Not only that, but you'd have to check versions of each.

And when the next cool browser comes out, you need to go back and update all your code O_O

Checking for specific functionality allows your code to continue working in spite of what new browsers, or new browser versions, are introduced.

I think one of the earliest implementations of this was doing "if (document.images)" to see if the browser supported the ability to reference images using that syntax in order to do image-swapping :)

Reply to this Comment

you could kill the regex with this one liner and it would execute a whole lot faster:

return(tableLayoutTest.html().length > 37); // length of the divs if they are empty

Reply to this Comment

@Charlie,

Great explanation! Yeah, I remember doing the if (document.all) check for IE-based stuff back in the day. Oooh, and remember, if (document.layers) for the old netscape stuff! Grrr :)

@Steven,

Oh, I didn't think of that.

Reply to this Comment

nice. thx.
i have a questions, is it possible to split images with the table display css function?

Can I include an image in the tables?

Do you know what I mean?

Reply to this Comment

nice. thx.
i have a questions, is it possible to split images with the table display css function?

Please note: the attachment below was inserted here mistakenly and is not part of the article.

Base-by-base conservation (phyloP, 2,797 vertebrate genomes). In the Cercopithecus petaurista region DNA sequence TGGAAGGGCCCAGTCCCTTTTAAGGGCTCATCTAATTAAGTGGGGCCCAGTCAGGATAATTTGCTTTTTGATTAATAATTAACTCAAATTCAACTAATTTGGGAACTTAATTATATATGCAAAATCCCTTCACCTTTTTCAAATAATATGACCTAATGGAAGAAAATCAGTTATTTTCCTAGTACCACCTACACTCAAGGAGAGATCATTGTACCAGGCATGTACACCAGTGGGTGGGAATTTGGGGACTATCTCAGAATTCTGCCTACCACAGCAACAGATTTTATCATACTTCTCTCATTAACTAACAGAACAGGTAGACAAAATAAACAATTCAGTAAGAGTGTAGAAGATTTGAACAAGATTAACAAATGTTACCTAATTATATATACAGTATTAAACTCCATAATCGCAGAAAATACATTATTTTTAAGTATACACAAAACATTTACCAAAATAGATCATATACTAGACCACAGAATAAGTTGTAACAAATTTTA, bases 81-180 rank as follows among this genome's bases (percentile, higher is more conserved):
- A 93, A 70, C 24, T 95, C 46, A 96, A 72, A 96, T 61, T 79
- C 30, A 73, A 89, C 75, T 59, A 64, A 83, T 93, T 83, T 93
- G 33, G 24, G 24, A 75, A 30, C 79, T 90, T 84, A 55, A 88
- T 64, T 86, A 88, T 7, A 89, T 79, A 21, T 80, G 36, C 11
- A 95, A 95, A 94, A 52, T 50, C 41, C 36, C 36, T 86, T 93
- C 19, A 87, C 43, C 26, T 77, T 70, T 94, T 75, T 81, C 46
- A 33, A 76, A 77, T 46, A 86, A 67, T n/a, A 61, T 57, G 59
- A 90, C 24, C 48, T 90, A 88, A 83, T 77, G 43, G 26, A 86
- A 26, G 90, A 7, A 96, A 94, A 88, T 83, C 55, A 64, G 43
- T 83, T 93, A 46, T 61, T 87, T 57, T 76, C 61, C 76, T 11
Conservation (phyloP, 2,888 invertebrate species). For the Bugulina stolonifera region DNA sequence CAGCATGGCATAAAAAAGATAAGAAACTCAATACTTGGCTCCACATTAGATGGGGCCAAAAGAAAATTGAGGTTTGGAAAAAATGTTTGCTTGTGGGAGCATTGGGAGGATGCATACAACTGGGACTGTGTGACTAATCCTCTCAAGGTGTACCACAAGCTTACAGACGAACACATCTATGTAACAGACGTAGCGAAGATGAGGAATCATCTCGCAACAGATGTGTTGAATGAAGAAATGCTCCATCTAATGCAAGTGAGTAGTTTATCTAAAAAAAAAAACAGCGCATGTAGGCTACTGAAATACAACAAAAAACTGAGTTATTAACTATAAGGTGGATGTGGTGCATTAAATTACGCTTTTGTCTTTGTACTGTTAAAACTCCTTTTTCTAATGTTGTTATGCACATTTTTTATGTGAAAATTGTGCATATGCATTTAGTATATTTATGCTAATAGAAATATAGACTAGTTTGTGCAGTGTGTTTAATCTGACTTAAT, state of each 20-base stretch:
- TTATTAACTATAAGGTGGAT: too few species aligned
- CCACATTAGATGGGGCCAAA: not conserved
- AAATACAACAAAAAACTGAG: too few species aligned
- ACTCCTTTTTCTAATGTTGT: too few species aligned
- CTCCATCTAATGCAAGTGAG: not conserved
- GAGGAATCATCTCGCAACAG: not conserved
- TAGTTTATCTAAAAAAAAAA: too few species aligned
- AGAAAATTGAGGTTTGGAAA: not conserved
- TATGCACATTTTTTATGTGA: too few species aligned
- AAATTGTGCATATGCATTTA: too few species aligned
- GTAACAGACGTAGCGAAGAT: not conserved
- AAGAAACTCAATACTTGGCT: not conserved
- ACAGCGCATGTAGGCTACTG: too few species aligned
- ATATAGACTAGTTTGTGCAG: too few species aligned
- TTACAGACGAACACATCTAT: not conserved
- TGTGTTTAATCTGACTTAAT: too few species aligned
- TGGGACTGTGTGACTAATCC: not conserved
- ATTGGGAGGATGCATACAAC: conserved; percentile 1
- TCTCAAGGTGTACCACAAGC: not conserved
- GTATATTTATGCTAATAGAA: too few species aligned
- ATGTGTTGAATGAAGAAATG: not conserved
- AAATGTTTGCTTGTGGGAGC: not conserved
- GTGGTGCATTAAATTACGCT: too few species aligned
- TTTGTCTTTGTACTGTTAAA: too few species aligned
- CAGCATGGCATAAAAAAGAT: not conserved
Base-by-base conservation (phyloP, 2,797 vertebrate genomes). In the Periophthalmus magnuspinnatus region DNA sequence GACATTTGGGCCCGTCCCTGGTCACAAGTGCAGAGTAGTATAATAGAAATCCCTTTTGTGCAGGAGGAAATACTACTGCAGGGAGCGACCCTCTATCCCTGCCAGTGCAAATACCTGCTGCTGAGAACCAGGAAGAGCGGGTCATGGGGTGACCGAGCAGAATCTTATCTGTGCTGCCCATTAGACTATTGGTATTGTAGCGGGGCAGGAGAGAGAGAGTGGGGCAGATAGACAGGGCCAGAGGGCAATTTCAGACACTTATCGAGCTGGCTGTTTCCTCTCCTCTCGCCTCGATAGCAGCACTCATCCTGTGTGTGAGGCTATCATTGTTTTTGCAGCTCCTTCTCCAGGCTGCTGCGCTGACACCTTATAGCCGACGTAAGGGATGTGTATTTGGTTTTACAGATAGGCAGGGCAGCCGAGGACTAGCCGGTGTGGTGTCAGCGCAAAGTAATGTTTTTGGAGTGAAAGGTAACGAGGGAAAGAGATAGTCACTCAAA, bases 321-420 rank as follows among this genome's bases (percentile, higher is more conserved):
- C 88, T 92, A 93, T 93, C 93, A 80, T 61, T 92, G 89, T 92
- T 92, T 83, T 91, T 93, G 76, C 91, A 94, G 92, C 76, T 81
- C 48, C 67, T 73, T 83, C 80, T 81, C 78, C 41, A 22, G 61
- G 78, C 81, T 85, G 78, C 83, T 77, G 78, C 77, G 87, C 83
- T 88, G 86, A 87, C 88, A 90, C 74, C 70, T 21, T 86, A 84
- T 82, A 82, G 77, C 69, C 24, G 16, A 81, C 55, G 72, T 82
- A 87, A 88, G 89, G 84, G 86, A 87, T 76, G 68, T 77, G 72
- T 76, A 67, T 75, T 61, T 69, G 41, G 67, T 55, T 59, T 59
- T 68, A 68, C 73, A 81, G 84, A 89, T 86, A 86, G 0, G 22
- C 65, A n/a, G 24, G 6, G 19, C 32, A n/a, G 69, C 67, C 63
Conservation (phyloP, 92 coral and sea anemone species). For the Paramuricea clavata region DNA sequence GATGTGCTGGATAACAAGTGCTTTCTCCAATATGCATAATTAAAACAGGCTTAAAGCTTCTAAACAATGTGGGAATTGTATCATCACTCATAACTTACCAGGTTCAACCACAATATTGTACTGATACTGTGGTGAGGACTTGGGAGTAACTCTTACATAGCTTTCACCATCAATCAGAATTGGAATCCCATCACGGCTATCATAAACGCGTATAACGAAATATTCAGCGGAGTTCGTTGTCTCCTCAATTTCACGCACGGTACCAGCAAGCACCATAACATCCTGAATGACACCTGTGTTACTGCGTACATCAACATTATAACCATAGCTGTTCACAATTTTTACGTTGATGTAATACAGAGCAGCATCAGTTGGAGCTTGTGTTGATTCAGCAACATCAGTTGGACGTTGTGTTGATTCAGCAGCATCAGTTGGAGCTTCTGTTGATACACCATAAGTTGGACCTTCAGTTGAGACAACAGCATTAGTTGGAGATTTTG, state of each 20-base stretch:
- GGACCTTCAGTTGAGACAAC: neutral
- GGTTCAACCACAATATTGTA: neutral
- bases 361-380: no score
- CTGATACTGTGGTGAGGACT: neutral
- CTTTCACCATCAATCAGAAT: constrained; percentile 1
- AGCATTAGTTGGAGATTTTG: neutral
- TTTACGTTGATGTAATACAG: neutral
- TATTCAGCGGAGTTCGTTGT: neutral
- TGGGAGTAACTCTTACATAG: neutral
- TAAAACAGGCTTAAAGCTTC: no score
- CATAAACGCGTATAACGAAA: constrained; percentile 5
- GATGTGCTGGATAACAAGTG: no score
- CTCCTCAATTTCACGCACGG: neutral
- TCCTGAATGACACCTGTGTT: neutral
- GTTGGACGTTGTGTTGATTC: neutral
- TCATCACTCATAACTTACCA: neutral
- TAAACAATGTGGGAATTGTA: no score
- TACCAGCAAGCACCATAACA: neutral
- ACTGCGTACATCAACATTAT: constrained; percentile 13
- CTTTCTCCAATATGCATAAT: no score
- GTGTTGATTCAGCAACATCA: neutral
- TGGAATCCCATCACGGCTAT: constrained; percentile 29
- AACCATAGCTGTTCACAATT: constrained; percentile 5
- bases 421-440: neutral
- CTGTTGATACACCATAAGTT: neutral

Can I include an image in the tables?

Do you know what I mean?

edit:
i mean to post the whole image, but it shall to hulk up a part of the image.

__________
| | image
----------

and of this image I want to want a specific part, which I want to choose.

Reply to this Comment

@Carina,

I am not sure I fully understand; but, you should be able to wrap the image in a fixed-height/width DIV with no overflow and give the image some negative margins.

It sounds like you want to create a clipping of the original image?

Reply to this Comment

ah okay, thx.

Yes, thats right i meant to create a clipping of the original image. Sry for cant explain what ive soght ;-)

Is it heavy to create it?

Reply to this Comment

@Carina,

It would be something like this:

<div style="width: 100px ; height: 100px ; overflow: hidden ;">

<img style="position: relative ; top: -50px ; left: -25px ;" />

</div>

Maybe something like that? Where the top/left position of the IMG will create the clipping in the 100x100 DIV container.

Reply to this Comment

Good Morning Ben Nadel,

yes thx that was what I ve sought!
Omg! That took some doing ;-)

I have also tried with css rect, you know the rect order?

Reply to this Comment

@Carina,

I've seen the CSS-based rect and clip stuff, but I have not played around with it myself. I am not sure how widely supported it is.

Reply to this Comment

@Charlie Griefer:

Yes, I agree about capability sniffing predating jQuery. In fact, Danny Goodman was one of the early proponents of capability sniffing. It's in his JavaScript Bible, which came out LONG ago. Danny Goodman has been with JavaScript since it was HyperScript in Apple's HyperCard application.

@Ben:

What a great capabilities-based way to detect display:table, etc, support!! Well done!!

Unfortunately, I can't use it. I work at a US Federal Government agency, and my pages have to be accessible with JavaScript off. I thought you'd be interested in how I got around that problem.

First of all, we're only required to support 2 major versions back of the top browsers. That means that only MSIE is a problem. Everyone else supports display:table, etc, and has for quite a while.